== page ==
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Recent advances in utilization of wide band gap metal oxides for photocatalysis of organic waste

Nandini Sharma, Ranjana Jha, Reetu Sharma, Nikhil Jindal, Siddhant Baweja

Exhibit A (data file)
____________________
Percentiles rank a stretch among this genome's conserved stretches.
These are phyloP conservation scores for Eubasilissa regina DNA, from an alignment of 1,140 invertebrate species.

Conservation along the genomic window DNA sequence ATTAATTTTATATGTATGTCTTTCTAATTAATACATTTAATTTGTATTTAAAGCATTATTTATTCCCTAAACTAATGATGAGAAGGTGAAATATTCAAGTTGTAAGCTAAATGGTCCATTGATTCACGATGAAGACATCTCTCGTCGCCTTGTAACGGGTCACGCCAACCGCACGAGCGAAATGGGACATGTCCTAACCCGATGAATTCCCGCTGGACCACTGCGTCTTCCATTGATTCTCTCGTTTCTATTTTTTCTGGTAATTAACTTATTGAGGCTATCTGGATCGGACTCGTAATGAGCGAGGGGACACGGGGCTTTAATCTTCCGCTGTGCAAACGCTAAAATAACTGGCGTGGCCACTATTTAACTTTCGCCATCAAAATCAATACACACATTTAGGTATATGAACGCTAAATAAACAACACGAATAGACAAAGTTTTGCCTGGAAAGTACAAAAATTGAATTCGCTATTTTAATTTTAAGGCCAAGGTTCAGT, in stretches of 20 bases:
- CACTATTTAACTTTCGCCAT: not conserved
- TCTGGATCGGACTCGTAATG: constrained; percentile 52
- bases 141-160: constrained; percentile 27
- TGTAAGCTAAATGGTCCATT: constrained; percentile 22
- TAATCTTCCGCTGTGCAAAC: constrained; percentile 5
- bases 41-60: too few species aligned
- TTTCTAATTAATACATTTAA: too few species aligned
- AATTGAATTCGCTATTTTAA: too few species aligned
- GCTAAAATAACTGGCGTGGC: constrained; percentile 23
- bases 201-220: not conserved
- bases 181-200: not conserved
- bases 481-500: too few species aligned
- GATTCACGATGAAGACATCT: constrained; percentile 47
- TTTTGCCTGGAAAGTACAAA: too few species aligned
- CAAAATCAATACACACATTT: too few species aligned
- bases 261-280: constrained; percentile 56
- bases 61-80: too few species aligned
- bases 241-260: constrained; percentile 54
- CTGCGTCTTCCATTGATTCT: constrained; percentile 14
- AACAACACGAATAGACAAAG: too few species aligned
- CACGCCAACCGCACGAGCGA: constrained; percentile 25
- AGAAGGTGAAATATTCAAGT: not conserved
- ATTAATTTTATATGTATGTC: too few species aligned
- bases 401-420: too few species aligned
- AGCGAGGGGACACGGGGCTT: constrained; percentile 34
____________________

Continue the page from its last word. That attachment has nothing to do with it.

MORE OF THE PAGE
Water cleaning has become a major challenge in the current scenario with huge amounts of industrial wastes being accumulated in the water bodies over the years. Traditional chemical, physical and biological processes for treating wastewater containing textile dye have disadvantages such as high cost, high energy requirement and generates secondary pollution during treatment process. The progressive oxidation processes technology has been appealing growing attention for the decomposition of organic dyes. Such processes are based on the light-enhanced generation of highly reactive hydroxyl radicals, which oxidize the organic matter in solution and convert it completely into water, CO2 and inorganic compounds. Photocatalytic degradation using semiconductor materials has emerged as a promising technique by utilizing abundant solar light. We present a theoretical investigation on effect of catalyst properties on the photo catalytic activity of metal oxide nanomaterials. The focus of this review lies on the use of different nanostructures of tin oxide material for enhanced rate of photo-catalysis. First, a brief overview of photocatalytic degradation mechanism is presented followed by various techniques of nanomaterial synthesis. Various factors (concentration, light intensity, pH, temperature, doping concentration, and time of irradiation of sunlight) that affect the efficiency of photocatalytic degradation process have been discussed in detail. In this review, an attempt to explain the basic mechanism of photocatalytic water splitting and fundamental material requirements for particular photocatalysts. The paper concludes with discussions on current material issues, challenges and outlook for future photocatalyst development.

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